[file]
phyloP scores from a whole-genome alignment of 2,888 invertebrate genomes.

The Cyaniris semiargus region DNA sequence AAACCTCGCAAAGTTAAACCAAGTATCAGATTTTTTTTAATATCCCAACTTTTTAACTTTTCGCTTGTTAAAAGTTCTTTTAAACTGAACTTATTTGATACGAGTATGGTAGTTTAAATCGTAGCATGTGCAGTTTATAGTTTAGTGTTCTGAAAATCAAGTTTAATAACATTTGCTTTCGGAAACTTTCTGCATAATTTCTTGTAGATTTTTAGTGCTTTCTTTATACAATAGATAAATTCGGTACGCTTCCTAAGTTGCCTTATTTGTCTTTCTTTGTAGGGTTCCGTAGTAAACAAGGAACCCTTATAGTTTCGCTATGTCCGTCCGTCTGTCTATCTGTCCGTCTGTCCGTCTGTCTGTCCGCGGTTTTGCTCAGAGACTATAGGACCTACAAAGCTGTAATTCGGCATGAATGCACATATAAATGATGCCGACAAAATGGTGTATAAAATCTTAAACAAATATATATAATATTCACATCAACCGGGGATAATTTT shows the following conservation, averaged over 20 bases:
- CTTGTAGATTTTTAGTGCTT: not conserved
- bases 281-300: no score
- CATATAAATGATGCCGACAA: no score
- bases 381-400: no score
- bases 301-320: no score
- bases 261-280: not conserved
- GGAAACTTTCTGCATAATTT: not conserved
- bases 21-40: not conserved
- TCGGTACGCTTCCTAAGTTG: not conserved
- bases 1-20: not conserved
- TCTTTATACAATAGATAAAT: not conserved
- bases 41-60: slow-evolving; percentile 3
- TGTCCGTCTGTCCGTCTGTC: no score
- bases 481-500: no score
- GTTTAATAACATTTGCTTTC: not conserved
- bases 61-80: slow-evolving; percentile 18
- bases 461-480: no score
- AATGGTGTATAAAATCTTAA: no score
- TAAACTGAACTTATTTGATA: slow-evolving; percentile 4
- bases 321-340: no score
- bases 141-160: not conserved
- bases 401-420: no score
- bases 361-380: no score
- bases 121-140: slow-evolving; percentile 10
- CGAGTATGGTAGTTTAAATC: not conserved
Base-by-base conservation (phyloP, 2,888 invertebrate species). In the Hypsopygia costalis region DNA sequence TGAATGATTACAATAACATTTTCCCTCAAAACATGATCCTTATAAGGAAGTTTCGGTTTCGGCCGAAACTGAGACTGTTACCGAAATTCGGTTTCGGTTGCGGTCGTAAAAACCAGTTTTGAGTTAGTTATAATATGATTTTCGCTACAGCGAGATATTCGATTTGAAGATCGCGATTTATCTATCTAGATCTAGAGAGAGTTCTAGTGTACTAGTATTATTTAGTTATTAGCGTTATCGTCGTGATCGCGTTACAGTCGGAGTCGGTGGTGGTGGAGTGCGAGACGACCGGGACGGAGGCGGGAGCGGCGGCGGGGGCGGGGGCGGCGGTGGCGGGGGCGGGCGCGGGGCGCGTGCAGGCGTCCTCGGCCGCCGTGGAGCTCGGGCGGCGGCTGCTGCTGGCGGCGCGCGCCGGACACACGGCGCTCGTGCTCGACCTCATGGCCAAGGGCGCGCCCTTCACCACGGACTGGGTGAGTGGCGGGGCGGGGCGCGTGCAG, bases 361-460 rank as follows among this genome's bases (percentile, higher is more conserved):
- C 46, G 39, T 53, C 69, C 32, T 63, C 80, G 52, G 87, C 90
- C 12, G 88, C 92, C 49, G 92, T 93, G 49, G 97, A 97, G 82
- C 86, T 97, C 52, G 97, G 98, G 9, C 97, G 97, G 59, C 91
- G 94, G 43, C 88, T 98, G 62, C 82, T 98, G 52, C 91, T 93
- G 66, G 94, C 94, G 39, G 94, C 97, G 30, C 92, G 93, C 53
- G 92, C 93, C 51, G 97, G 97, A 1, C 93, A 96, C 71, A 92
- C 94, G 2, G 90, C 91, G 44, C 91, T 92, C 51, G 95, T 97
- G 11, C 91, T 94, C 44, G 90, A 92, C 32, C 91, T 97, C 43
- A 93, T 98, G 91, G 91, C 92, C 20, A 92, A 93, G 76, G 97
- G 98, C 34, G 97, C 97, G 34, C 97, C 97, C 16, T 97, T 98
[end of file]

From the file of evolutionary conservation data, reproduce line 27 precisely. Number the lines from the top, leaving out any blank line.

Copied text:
- CGAGTATGGTAGTTTAAATC: not conserved